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August 2, 2011 CBCC Conference Call

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Community-Based Collaborative Care Working Group Meeting

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  1. (5 min) Roll Call & Accept Agenda
  2. (25 min) SHIPPS Domain Analysis Model discussion
  3. (30 min) HL7Confidentiality Code Project


Definitions for some terms used throughout this discussion:

  • Uncertain Diagnosis: a diagnosis that is qualified as “probable”, “suspected”, “likely”, “questionable”, “possible”, or “still to be ruled out”, or other similar terms indicating uncertainty. Uncertain diagnosis is synonymous with "rule-out" diagnosis.
  • Inpatient encounter: Includes acute care, short-term, long-term care and psychiatric hospitals; home health agencies; rehabilitation facilities; nursing homes
  • Outpatient encounter: Doctor office/clinic visits, and hospital-based outpatient services including emergency department, observation, or outpatient surgery visits
  • Principal Diagnosis: The circumstances of inpatient admission always govern the selection of principal diagnosis. The principal diagnosis is defined in the Uniform Hospital Discharge Data Set (UHDDS) as “that condition established after study to be chiefly responsible for occasioning the admission of the patient o the hospital for care.” The UHDDS definitions are used by health care organizations to report inpatient data elements in a standardized manner. The UHDDS definition of principal diagnosis applies only to encounters that occur in non-outpatient settings (acute care, short term, long term care and psychiatric hospitals; home health agencies; rehabilitation facilities; nursing homes, etc)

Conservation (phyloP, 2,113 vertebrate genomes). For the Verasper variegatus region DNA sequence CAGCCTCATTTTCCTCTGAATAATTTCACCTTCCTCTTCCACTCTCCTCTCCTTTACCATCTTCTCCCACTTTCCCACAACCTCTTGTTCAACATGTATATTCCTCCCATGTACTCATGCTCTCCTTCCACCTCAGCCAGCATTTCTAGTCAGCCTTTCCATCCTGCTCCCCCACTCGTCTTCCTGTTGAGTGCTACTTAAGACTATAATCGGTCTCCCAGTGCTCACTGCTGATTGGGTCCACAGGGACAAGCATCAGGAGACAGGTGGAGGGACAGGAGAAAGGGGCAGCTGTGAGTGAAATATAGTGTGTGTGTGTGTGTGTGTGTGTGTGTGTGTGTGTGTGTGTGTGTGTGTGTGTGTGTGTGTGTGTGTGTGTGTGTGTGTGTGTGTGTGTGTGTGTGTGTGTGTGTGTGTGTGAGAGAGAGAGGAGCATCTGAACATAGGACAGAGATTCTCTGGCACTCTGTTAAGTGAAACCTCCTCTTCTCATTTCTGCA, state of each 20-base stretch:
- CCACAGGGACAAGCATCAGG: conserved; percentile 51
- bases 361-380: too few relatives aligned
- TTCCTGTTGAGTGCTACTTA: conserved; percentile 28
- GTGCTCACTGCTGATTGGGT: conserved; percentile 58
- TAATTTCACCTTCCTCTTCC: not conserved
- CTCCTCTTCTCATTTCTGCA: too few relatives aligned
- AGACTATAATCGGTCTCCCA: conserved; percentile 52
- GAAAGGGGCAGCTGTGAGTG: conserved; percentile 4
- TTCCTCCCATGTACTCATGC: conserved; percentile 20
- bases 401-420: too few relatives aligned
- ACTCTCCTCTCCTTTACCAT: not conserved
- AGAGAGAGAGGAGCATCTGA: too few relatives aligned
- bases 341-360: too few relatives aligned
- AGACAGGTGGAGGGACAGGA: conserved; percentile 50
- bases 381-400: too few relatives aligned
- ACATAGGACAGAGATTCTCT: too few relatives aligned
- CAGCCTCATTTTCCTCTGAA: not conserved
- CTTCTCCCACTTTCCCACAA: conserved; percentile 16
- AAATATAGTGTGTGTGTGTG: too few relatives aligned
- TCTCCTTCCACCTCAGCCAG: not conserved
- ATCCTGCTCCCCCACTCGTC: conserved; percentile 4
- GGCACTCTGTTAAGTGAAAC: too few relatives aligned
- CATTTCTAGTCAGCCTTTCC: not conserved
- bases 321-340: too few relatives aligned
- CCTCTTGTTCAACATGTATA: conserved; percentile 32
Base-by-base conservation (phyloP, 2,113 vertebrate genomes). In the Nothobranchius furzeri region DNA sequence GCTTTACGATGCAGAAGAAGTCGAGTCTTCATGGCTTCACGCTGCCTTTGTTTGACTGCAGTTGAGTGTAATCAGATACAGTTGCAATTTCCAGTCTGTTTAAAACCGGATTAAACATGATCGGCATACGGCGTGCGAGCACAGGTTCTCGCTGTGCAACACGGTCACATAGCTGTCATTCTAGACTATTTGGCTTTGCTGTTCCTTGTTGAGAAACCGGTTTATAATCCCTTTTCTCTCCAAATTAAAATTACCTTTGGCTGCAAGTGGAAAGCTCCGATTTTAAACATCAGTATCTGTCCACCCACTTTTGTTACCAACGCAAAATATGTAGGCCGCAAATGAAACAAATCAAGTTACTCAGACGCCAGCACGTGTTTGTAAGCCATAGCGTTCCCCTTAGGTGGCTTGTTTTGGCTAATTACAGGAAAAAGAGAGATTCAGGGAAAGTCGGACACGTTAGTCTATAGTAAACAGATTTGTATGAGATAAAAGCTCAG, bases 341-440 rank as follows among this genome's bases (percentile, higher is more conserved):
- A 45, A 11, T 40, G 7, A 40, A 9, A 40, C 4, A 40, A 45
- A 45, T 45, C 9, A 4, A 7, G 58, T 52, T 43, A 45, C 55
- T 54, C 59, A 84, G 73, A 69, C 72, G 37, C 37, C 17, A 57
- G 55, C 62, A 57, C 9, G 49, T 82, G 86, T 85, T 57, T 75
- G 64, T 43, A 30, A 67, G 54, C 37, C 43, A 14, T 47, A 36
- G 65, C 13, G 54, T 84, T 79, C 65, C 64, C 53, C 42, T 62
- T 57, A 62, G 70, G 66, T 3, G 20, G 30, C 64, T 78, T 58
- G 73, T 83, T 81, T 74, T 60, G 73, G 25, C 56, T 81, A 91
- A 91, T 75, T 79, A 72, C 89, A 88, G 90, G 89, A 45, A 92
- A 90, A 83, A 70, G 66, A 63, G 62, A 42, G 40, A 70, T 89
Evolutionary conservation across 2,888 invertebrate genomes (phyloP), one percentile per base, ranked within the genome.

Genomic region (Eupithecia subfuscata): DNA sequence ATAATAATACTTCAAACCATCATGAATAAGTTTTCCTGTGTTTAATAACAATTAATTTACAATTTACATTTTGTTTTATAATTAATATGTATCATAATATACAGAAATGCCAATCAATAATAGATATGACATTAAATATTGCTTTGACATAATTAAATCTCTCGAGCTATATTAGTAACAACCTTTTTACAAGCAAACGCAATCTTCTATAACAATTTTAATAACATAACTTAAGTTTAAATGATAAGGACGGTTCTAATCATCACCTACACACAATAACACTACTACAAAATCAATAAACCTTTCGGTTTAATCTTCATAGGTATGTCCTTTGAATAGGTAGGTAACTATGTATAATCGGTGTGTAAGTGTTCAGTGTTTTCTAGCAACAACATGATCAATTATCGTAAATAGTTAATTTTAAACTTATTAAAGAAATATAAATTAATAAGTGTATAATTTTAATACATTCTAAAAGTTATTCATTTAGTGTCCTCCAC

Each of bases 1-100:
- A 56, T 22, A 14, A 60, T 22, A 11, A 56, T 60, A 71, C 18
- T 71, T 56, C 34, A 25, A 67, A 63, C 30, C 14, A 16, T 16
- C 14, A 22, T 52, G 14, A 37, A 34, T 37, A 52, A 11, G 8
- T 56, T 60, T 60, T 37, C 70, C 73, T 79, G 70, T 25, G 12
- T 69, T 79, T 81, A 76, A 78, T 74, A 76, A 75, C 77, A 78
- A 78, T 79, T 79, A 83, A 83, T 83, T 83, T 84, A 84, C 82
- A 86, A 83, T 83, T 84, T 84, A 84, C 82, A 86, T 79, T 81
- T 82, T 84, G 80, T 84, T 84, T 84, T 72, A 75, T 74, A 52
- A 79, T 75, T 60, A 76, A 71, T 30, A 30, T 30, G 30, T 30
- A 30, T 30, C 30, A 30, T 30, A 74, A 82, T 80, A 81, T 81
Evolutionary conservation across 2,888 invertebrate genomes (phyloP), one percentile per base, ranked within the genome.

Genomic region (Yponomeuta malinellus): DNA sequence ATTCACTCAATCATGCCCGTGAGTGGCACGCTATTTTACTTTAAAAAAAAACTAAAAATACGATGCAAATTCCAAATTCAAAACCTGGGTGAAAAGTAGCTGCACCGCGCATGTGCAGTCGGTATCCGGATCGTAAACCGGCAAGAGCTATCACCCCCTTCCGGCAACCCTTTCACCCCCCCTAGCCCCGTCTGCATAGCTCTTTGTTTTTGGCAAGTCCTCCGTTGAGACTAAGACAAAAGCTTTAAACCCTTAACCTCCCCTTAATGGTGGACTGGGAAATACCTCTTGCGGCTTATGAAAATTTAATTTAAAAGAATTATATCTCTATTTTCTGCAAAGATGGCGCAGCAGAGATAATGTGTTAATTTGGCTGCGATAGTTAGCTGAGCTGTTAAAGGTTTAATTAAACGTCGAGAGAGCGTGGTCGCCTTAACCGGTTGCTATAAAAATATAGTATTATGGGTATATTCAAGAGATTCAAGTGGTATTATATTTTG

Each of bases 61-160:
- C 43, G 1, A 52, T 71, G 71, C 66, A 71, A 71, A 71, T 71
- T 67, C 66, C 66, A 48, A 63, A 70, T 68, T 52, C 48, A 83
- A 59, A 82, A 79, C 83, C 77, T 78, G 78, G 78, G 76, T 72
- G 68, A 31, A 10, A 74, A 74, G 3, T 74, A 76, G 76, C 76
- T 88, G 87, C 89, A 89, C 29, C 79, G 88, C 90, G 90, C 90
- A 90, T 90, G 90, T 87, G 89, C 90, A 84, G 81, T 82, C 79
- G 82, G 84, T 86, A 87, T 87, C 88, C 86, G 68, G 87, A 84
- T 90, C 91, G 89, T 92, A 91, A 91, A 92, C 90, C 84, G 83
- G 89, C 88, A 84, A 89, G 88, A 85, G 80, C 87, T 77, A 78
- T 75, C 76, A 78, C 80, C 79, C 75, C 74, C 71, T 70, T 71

• First Listed Diagnosis: In the outpatient setting, the term first-listed diagnosis is used in lieu of principal diagnosis. This is the reason for the encounter. In determining the first listed diagnosis, the coding conventions of ICD-9-CM, as well as the general and disease-specific guidelines take precedence over the outpatient guidelines. First listed diagnosis is formally known as "Primary Diagnosis".

Issue: It is likely that a number of erroneous diagnoses may be attributed to patients when the source is claims data. Inaccurate coding may result in codes describing actual diagnoses when in fact, ICD-9-CM diagnosis codes (from the 001 - 999 categories) were used in lieu of the appropriate unconfirmed/rule-out, family history of, or personal history of a particular diagnosis.

Rule-out (Uncertain Diagnosis)

  • How are these distinguished from actual diagnoses in claims data?
  • What are the issues related to the ways in which each of these diagnosis "types" are coded?
  1. Coding Inpatient versus Outpatient Encounters
    • There are differences in the way uncertain diagnoses are coded depending on whether it is an “inpatient” or “outpatient” encounter. Even when coding is done following all appropriate guidelines, it may be difficult to tease out unconfirmed diagnoses from actual instances, especially from inpatient encounter data due to these coding guidelines:
      • Inpatient encounters: If the diagnosis documented at the time of discharge is qualified as an uncertain diagnosis, code the condition as if it existed or was established (from categories 001 - 999). The bases for these guidelines are the diagnostic workup, arrangements for further workup or observation, and initial therapeutic approach that correspond most closely with the established diagnosis.
        • Note: This guideline is applicable only to inpatient encounters (short-term, acute, long-term care and psychiatric hospitals). Additional (secondary) diagnoses that are defined as “all conditions that coexist at the time of admission, that develop subsequently, or that affect the treatment received and/or the length of stay should also be coded. Diagnoses that relate to an earlier episode which have no bearing on the current inpatient encounter should not be coded. However, history codes (V10-V19) may be used as secondary codes if the historical condition or family history has an impact on current care or influences treatment